Justice Department Drops Case Against Former Acting FBI Director McCabe

February 14, 2020 Updated: February 14, 2020
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The Department of Justice (DOJ) will not pursue charges against former Acting FBI Director Andrew McCabe for allegedly lying during an internal investigation.

U.S. Attorney Timothy Shea, in a letter to McCabe’s lawyers, wrote that the DOJ “has decided not to pursue criminal charges” over whether the former top law enforcement official misled investigators who were probing how the FBI and DOJ handled matters associated with the 2016 election.

“Based on the totality of the circumstances and all of the information known to the government at this time,” the letter added, “we consider this matter closed.” Now, according to the officials, “no charges will be brought against him based on the facts underlying the Office of the Inspector General’s April 2018 report.”

McCabe served in place of former FBI Director James Comey, who was fired by President Donald Trump in May 2017. He only served for several months until Christopher Wray took over in August of that year.

McCabe had filed a civil lawsuit against the Justice Department and the FBI, arguing that his dismissal was politically motivated. It named Attorney General Bill Barr and Wray as defendants, saying that McCabe faced “unlawful retaliation for his refusal to pledge allegiance to a single man,” which may be in reference to Trump.

Prosecutors informed the former deputy director of their decision on Friday, according to McCabe’s lawyers.

“We said at the outset of the criminal investigation, almost two years ago, that if the facts and the law determined the result, no charges would be brought,” lawyers Michael R. Bromwich and David Schertler said in a statement to news outlets. “We are pleased that Andrew McCabe and his family can go on with their lives without this cloud hanging over them.”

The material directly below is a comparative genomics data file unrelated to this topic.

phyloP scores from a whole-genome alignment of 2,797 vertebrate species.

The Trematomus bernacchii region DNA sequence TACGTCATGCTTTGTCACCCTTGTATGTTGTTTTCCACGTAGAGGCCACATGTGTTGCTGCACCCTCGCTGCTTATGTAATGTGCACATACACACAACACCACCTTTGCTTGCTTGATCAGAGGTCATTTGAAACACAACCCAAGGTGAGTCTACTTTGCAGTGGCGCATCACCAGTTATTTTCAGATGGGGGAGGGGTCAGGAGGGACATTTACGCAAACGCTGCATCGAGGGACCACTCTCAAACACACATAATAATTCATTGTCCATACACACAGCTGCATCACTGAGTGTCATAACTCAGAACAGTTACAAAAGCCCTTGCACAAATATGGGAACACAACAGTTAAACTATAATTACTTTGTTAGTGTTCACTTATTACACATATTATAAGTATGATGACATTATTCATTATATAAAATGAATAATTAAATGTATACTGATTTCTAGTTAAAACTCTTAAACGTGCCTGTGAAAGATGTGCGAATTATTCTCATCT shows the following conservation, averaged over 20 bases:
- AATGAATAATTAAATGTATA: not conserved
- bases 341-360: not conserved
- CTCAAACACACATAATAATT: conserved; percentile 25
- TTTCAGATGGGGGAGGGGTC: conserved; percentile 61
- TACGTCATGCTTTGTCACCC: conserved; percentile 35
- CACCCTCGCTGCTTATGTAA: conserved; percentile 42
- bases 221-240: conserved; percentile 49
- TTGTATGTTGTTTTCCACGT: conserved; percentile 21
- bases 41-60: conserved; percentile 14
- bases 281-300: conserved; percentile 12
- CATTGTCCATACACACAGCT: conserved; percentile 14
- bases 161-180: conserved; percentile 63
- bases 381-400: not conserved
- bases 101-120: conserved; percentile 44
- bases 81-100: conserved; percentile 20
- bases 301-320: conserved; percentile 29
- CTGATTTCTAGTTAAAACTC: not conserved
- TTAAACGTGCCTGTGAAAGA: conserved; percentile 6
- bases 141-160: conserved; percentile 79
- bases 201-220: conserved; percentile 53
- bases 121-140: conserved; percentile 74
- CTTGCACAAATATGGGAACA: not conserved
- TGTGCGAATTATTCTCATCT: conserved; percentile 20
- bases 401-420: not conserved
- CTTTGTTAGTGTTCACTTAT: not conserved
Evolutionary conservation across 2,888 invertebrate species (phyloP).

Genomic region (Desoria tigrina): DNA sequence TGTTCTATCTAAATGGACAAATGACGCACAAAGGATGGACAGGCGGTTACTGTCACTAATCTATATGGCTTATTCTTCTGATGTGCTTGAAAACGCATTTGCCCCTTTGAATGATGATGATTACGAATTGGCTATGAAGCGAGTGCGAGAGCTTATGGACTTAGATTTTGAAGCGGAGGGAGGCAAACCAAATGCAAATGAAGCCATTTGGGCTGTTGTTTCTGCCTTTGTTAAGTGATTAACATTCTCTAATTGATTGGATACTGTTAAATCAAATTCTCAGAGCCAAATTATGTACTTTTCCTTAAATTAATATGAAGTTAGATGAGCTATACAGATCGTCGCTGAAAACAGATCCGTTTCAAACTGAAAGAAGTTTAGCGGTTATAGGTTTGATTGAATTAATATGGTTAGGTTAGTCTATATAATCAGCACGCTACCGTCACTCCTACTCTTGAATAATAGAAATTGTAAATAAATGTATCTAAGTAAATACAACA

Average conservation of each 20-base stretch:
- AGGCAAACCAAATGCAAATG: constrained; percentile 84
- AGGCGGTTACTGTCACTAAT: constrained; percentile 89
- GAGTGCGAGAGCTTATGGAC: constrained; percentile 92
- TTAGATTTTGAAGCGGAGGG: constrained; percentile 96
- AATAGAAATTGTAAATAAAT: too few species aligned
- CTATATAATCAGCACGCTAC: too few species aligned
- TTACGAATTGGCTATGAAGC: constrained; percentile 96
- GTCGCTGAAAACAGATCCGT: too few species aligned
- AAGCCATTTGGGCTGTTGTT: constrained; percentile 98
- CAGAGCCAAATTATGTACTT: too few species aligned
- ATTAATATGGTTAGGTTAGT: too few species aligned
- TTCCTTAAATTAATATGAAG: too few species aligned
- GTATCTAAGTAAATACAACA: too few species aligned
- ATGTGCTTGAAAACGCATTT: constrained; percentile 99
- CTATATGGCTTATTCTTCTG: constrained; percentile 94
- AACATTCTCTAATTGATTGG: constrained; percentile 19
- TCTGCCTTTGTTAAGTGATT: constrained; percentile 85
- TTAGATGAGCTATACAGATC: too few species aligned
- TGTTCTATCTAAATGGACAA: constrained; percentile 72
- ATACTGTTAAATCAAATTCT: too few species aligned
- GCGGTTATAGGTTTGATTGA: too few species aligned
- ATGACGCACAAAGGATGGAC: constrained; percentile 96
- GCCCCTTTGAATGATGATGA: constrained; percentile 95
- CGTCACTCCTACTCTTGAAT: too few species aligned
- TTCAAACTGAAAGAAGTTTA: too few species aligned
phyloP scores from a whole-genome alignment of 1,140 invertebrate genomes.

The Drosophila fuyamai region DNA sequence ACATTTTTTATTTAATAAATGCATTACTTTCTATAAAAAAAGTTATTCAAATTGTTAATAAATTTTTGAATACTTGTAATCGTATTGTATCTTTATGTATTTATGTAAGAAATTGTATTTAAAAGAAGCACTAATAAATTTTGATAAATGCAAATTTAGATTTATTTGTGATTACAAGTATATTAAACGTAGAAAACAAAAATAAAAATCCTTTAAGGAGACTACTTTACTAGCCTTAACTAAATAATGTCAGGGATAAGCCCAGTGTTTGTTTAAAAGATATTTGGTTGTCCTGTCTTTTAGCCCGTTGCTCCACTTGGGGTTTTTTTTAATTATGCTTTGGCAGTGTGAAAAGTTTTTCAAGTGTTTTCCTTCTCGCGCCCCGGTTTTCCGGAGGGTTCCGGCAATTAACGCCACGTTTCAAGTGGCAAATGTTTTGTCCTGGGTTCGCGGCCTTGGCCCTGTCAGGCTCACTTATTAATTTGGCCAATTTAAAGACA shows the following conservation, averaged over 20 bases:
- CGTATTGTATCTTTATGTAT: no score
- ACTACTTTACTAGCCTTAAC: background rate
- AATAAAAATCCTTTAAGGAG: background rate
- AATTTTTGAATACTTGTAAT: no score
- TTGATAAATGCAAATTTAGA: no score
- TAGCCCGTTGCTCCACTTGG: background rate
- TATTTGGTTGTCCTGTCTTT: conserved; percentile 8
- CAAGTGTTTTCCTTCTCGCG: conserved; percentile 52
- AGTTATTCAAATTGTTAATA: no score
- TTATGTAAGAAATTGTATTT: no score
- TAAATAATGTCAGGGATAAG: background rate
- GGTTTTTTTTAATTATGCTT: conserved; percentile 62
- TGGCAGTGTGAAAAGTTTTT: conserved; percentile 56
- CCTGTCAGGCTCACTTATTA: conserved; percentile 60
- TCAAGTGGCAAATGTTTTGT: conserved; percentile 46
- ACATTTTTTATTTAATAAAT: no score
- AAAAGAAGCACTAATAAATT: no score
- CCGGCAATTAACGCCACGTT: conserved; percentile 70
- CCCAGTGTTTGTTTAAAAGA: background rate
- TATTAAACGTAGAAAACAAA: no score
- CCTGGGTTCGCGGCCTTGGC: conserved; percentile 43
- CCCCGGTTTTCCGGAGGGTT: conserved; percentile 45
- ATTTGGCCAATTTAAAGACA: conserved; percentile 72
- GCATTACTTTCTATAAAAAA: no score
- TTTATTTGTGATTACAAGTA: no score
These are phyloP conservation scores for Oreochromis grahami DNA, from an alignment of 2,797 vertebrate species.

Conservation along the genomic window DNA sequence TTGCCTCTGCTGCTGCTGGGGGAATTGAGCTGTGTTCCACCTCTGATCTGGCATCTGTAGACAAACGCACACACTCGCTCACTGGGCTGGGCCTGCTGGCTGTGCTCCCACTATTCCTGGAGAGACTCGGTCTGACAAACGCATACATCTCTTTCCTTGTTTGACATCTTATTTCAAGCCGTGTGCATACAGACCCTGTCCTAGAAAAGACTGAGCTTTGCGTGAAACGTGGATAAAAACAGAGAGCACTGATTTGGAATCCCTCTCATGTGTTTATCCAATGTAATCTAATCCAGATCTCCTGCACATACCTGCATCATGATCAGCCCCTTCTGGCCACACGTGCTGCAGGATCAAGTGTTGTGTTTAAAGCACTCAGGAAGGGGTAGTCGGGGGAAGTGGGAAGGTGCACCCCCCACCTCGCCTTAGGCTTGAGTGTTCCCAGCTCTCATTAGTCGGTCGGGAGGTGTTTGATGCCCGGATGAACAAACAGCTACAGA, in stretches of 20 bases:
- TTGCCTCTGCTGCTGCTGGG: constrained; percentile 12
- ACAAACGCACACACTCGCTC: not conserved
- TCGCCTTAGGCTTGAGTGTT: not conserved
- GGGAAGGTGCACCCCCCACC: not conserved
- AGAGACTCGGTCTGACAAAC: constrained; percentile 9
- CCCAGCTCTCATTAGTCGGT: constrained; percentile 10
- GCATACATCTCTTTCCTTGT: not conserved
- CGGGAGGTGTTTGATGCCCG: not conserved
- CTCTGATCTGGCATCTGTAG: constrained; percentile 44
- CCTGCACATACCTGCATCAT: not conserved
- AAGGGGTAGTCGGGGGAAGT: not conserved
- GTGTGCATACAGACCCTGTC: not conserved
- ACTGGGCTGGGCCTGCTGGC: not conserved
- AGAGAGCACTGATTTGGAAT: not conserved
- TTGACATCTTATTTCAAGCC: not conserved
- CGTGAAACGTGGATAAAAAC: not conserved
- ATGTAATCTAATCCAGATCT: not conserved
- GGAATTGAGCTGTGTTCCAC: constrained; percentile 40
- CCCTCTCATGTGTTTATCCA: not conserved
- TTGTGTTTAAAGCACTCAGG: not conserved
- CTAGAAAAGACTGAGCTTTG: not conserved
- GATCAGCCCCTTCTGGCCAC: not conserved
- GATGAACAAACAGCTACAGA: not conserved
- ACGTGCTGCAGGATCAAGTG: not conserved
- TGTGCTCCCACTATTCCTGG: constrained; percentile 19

But the DOJ’s inspector general, Michael Horowitz, recommended criminal charges against McCabe in 2018 for allegedly misleading investigators when he was asked about providing information in 2016 to a Wall Street Journal reporter about an investigation into the Clinton Foundation.

Word of the DOJ’s move to drop its investigation into McCabe came about a day after Barr made public remarks about Trump’s comments on Twitter about the criminal case of Roger Stone, a former adviser of Trump. Stone had faced seven to nine years in prison until top officials at the DOJ intervened earlier this week.

Epoch Times Photo
President Donald Trump and Attorney General William Barr walk out of the Oval Office to announce an executive action to tally American citizenship, in the White House Rose Garden in Washington, on July 11, 2019. (Charlotte Cuthbertson/The Epoch Times)

Trump then posted that Stone’s sentencing and case were both “horrible” and “unfair.” Four prosecutors in the Stone case withdrew, while Democrats in Congress have called for investigations and have sought testimony about the matter.

“I am not going to be bullied or influenced by anybody … whether it’s Congress, a newspaper editorial board, or the president,” Barr told ABC News on Thursday. “I’m [going to] do what I think is right. I cannot do my job here at the department with a constant background commentary that undercuts me.”

The president has since responded to Barr’s remarks on Friday, writing on Twitter that he has the “legal right” to intervene on investigations but has chosen not to do so. A White House spokesperson, Stephanie Grisham, also said Trump has full confidence in Barr’s abilities as attorney general.

For several years now, Trump has called for the prosecution of several former FBI officials, including McCabe and Comey. Trump has argued that the FBI under their watch initiated politically motivated investigations into his 2016 campaign, including seeking a Foreign Intelligence Surveillance Act (FISA) warrant to spy on former campaign aide Carter Page. Horowitz, in a separate report released last year, found there were “at least 17 significant errors or omissions in the Carter Page FISA applications and many errors in the Woods Procedures.”